Letter to the Editor: Have your academically strong children tested for hi-cap

Saturday, November 13, 2010

To the Editor:

Children in the Shoreline school system are offered hi-cap testing in first grade as a matter of course. All parents are asked to opt in or opt out for their children. Many children who are quite bright may not “test in” at this point, but may develop to the point of “testing in” over the next few years.

I have spoken with many parents who do not consider re-testing since they have no intention of moving their child to another school (specifically, to a school where a self-contained Highly Capable program resides). They feel their child is getting a good education where they are, and feel this is quite likely the case. However, with these parents, I would like to share the following information:

Children who “test in” to the highly capable program are not required to transfer schools. They have the option to stay at their local school, but their teachers receive additional training and their schools receive additional funding as a result of the HiCap status of the child. These two factors (training and funding) follow the child for the rest of their years in the Shoreline Public Schools system.

Please see the information below from the district website, and seriously consider re-testing your 2nd, 3rd, 4th, 5th (etc.) grade student if you feel they are academically strong. Our schools can use all the funding they can get, and every child deserves an appropriate education. (Deadline for registration is December 3 at 4:30pm.)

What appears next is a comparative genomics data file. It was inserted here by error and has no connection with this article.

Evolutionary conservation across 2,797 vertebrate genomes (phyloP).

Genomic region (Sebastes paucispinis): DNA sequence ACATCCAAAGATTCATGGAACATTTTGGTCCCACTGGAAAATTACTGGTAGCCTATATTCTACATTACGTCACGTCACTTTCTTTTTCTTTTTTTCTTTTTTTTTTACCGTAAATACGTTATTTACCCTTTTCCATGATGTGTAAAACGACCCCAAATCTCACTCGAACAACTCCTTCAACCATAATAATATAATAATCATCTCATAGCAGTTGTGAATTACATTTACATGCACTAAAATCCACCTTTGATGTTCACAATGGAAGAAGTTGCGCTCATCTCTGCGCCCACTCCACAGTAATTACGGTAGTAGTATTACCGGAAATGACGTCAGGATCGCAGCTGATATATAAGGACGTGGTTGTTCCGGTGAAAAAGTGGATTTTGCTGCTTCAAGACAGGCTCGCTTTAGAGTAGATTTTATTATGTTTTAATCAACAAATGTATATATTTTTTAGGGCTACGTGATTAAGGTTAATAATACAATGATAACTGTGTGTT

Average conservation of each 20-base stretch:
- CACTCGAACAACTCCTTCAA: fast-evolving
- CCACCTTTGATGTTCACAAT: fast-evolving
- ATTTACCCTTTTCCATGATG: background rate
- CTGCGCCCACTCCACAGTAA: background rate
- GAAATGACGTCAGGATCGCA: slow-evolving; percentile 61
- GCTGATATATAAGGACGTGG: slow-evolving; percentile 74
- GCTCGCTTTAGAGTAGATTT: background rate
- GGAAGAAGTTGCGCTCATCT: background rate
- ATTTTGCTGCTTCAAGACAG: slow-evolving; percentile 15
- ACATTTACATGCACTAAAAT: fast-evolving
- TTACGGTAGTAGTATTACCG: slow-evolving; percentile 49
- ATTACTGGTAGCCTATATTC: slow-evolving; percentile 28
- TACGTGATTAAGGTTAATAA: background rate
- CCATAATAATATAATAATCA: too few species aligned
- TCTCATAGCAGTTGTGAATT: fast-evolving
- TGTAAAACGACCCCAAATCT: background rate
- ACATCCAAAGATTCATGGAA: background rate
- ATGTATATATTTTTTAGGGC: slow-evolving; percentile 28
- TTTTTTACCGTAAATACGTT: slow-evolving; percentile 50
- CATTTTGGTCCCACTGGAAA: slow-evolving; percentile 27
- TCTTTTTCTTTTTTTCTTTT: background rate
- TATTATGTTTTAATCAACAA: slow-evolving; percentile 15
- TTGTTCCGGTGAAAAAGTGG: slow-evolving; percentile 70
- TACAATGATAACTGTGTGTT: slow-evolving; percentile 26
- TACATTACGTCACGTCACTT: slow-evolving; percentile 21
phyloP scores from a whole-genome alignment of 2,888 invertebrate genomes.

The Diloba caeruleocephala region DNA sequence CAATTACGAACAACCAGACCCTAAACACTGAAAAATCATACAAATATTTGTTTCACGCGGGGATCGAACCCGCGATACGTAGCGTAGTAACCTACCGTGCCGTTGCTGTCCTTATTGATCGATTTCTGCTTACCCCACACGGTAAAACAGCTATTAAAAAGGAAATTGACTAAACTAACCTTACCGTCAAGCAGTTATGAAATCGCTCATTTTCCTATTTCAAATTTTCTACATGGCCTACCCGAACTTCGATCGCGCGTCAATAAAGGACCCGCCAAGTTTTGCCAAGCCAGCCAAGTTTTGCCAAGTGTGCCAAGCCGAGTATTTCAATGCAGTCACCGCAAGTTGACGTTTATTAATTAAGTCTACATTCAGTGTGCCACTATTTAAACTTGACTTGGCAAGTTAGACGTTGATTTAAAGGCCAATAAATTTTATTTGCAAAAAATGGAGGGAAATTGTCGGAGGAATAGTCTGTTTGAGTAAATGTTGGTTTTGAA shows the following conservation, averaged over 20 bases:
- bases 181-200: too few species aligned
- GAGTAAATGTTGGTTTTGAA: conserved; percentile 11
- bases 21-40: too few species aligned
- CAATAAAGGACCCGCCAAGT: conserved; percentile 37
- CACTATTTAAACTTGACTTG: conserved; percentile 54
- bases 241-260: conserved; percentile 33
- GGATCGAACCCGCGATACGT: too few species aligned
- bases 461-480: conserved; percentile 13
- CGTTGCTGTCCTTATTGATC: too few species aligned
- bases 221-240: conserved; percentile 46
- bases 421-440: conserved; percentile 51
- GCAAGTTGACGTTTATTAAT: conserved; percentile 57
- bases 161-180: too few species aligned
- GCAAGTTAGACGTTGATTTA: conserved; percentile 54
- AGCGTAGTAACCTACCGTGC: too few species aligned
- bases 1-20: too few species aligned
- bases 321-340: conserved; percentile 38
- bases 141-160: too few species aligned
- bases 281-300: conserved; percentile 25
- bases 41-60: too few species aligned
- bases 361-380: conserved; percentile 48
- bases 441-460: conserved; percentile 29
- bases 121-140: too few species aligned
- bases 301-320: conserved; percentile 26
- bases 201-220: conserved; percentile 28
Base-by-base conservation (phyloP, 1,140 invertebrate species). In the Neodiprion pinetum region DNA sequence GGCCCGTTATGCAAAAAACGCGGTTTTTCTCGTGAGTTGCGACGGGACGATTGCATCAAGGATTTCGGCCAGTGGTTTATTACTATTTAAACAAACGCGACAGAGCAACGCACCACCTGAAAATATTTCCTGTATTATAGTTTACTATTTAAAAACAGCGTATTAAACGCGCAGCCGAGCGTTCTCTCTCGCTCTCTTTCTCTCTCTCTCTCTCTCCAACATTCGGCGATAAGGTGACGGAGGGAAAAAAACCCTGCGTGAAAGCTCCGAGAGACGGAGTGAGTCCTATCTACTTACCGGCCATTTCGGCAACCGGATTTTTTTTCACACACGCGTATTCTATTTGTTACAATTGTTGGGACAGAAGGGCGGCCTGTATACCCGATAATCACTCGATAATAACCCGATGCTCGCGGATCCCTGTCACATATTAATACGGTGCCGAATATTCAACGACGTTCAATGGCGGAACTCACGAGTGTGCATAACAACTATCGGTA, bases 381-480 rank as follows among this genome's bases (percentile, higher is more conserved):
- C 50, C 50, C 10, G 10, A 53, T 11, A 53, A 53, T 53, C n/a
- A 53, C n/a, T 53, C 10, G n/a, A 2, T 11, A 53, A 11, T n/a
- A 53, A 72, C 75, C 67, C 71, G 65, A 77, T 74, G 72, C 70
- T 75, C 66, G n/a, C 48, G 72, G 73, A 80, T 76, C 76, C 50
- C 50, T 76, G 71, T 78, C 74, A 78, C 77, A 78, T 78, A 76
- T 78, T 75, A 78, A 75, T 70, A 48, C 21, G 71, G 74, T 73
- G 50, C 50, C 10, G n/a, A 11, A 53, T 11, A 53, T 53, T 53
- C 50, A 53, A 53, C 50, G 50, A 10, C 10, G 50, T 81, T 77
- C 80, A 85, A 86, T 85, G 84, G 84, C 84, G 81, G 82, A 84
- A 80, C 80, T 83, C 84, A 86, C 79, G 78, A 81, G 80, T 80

“Parents of students who qualified for the program have two options: 1) placing their child in the self-contained program, or 2) keeping their child with their age-alike class in their home school. Students who stay in their home school do not receive an individualized program, however, general education classroom teachers are made aware of the student's qualification and are provided training on appropriate learning opportunities for gifted students.

Once a student is eligible for the program (tested in), they are considered to be "highly capable" until they graduate. Shoreline receives highly capable funding from the state on a per-student basis. These funds are dispersed to the schools that house the students who have been determined to be "highly capable" (self-contained as well as students who stay in the general education program). As students move to the secondary level, the funding is allocated to their respective middle school or high school and used to support honors-level materials and activities.”

Johanna Polit


Post a Comment

We encourage the thoughtful sharing of information and ideas. We expect comments to be civil and respectful, with no personal attacks or offensive language. We reserve the right to delete any comment.

Facebook: Shoreline Area News
Twitter: @ShorelineArea
Daily Email edition (don't forget to respond to the Follow.it email)

  © Blogger template The Professional Template II by Ourblogtemplates.com 2009

Back to TOP